We can only know something of the ‘imminent’ life of God because he has chosen to reveal himself to us ‘economically’. Wayne Grudem writes that, “The only distinctions between the members of the Trinity are in the ways they relate to each other and to the creation.”[7] We know from John 1:1 that the incarnate Son was with God before the foundation of the world in intimate relation with God the Father. Like a good Father, God glorified the Son with his very self in relationship to him (17:5). God the Father was loving God the Son with a perfect love (17:24) while sharing his glory with him (17:22). “The relationships of the Trinity are relationships of love. They are marked by devotion to the others.”[8] Jesus affirmed that all he had was the Fathers and all the Father had was the Sons (17:10). Before creation, God, in his own presence, felt “an overwhelming sense of joy, fulfillment and pleasure,” as he served himself (Ps. 16:11).[9] Prior to God creating humanity, God the Spirit was hovering over the darkness (Gen. 1:2), possibly imagining what could be as He Hovered over the deep void. The Father is spoken of in scripture as the ‘sender’ of the Son who in turn does all the Father commands him to do (John 14:31). “God the father is preeminently the one who plans and ordains and initiates the course of history and the events that take place.”[10] All things have been graciously handed over to the Son from the Father while both are vibrantly living (Matt. 11:27). The son accomplishes what the Father had ordained. “We could say, for instance, that in the case of God, the happy land of the eternal Trinity is God's actual home, while the economy of salvation is his home away from home or the home he makes hospitably among his creatures. We could even call the imminent Trinity God’s family of origin.”[11]


            At the onset of Jesus’ ministry we see a most profound and beautifully relational Trinitarian moment in the words of Matt. 3:16–17: “And when Jesus was baptized, immediately he went up from the water, and behold, the heavens were opened to him, and he saw the Spirit of God descending like a dove and coming to rest on him; and behold, a voice from heaven said, “This is my beloved Son, with whom I am well pleased.” We here see a Trinitarian type of gospel. Before Jesus ever accomplished anything in his earthly ministry, he was loved by God the Father and empowered by God the Spirit. His identity was secure in who He was, not what He did. “When we hear Father, Son, and Holy Spirit bear witness to each other in this manner, we are overhearing the doctrine of the Trinity from three privileged insiders, and learning about nothing less than the inner life of God.”[12] Out of extravagant love, God speaks relational truth over his Son, the Son is obediently baptized and the Holy Spirit descends to empower him for earthly mission. “Here at one moment we have three members of the Trinity performing three distinct activities,” each sought to serve the other out of love.[13] In a similar vein, while we were still sinners, before we had done anything remotely worthwhile, the Triune God loved us (Romans 5:8). Being loved, frees you to love others freely in the context of Christian service as we have witnessed within the Trinity (1 John 4:10). In Phil. 2:6-11 we’re told that Jesus’ ministry modeled servant-hearted hospitality and humility, and this leads us into our next section as God prepares a table for us (Psalm 23:5).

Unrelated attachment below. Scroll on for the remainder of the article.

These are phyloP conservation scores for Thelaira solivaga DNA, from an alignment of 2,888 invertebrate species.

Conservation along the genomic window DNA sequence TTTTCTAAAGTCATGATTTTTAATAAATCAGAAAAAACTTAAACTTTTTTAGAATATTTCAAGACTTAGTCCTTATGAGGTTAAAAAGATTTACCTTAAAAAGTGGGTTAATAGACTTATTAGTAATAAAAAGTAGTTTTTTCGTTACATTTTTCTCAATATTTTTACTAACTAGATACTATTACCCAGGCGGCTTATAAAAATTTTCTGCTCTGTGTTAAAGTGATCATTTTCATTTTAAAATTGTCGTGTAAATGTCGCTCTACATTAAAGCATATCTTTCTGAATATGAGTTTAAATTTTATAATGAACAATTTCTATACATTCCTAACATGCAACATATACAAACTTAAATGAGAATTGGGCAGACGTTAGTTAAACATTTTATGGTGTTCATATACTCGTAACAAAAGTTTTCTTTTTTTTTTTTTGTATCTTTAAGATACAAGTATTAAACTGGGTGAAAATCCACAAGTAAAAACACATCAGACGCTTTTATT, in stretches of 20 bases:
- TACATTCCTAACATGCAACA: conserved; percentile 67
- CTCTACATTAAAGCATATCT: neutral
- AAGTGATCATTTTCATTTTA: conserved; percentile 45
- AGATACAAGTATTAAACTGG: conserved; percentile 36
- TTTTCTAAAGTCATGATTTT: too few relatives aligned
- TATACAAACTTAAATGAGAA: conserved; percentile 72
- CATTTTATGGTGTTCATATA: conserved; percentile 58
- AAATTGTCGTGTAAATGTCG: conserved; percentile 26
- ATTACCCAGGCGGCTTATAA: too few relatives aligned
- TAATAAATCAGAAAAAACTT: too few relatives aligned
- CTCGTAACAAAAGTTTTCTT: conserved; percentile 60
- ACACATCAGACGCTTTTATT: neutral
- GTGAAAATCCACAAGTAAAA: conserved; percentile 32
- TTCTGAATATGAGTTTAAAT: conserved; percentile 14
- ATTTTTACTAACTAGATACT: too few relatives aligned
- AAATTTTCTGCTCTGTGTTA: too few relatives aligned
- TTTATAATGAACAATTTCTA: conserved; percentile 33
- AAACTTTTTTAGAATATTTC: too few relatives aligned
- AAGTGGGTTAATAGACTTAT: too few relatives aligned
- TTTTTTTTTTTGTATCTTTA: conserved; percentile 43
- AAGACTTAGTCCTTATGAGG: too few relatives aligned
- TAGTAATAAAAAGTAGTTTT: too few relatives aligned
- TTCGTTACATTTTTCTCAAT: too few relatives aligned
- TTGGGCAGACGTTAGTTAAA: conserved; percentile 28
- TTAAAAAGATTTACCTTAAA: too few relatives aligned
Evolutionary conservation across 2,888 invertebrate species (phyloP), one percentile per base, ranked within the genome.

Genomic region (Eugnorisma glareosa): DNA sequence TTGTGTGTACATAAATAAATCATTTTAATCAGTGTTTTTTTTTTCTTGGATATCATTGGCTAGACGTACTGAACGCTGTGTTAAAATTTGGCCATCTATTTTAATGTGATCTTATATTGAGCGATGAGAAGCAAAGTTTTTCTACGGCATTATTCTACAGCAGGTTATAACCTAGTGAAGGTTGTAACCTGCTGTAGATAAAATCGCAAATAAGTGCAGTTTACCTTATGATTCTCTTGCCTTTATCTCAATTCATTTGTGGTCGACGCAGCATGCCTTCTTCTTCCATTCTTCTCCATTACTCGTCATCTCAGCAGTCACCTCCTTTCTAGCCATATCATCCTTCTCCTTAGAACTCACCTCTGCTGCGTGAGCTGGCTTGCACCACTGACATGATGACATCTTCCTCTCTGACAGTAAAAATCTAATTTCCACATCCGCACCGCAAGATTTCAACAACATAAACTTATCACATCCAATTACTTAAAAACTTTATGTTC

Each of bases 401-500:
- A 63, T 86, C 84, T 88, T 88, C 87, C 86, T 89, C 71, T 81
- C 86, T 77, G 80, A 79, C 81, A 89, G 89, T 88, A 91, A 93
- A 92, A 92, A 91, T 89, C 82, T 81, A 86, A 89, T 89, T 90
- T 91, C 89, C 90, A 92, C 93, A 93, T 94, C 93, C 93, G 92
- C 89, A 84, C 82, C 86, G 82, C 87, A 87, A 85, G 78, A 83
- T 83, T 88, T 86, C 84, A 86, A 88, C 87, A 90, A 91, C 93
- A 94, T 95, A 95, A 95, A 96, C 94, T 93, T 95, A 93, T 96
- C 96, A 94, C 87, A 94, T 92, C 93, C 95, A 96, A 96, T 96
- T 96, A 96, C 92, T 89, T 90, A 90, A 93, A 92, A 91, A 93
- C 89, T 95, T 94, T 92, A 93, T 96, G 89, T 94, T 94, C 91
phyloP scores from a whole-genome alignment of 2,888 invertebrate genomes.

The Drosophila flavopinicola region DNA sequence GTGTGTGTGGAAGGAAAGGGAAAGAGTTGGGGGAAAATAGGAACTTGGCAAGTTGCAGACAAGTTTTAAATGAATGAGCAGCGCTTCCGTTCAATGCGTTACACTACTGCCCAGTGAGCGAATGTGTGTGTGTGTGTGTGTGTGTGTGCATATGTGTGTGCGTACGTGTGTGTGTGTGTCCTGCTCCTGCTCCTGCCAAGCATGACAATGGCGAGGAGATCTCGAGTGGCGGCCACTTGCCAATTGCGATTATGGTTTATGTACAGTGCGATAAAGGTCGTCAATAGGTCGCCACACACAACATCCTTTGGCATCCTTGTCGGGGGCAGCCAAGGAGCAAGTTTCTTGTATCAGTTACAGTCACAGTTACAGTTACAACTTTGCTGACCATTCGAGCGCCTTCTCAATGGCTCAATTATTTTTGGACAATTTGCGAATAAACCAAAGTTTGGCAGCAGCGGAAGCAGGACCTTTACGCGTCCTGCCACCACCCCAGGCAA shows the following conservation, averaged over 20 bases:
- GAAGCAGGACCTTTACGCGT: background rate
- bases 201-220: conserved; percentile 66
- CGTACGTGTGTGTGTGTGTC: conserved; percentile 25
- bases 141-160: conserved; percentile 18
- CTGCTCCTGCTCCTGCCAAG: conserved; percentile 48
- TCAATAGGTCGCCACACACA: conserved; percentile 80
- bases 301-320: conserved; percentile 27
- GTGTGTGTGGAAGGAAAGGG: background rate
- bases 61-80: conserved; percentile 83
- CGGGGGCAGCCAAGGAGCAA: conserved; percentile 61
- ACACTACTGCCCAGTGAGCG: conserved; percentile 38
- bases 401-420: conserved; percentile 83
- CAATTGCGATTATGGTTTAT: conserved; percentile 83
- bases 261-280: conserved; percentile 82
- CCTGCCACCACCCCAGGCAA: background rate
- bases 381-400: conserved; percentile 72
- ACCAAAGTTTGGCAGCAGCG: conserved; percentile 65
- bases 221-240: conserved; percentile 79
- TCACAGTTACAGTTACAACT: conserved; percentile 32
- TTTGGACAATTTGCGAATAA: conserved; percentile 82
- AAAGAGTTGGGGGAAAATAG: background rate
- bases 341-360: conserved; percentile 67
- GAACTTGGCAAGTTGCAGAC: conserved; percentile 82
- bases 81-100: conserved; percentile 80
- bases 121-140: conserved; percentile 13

Trinitarian Hospitality Towards Us


“The gospel is that God is God for us, that he gives himself to be our salvation.”[14]


In Genesis 18 a most curious interaction occurs between Abraham and the LORD (YHWH). As the singular YHWH approached his tent in the heat of the day, Abraham saw three men. In light of scripture, we can conclude that this was no mirage Abraham was encountering, or early onset of heat stroke, but an encounter with the Triune God. Abraham humbles himself in v.2 addressing the three with the singular title ‘Adonai’, before beckoning them to stay for rest and refreshment. In v.5 the three say in unison, “do as you have said.” Abraham then personally prepares dinner (while having over 300 men under his leadership) and presents the feast to his guests who then enquire about his wife. In v.10 the hosting ‘tables’ are turned, so to speak, as YHWH states that a child will be born in a year. The hospitality has shifted from Abraham to YHWH who takes charge of this afternoon scene. While inviting laughter from the aged Sarah who overheard the words of the LORD in v. 12, it nevertheless became true. The LORD would graciously provide for their deepest felt needs and hurts. As YHWH moved down the road towards Sodom, our picture of hospitality is expanded. Biblical hospitality doesn’t just mean provision of food but also protective shelter and covering. In Gen: 19:8, Lot offers protection to his angelic visitors by welcoming them out of the square and (horrifically) offering the substitution of his daughters for the lives of his guests. Like Abraham’s encounter, the ‘tables’ of hospitality are turned in v. 10 as the angels forcefully pull Lot into his own house and then provide the former host a safe exit for him and his family by blinding the mob v.11.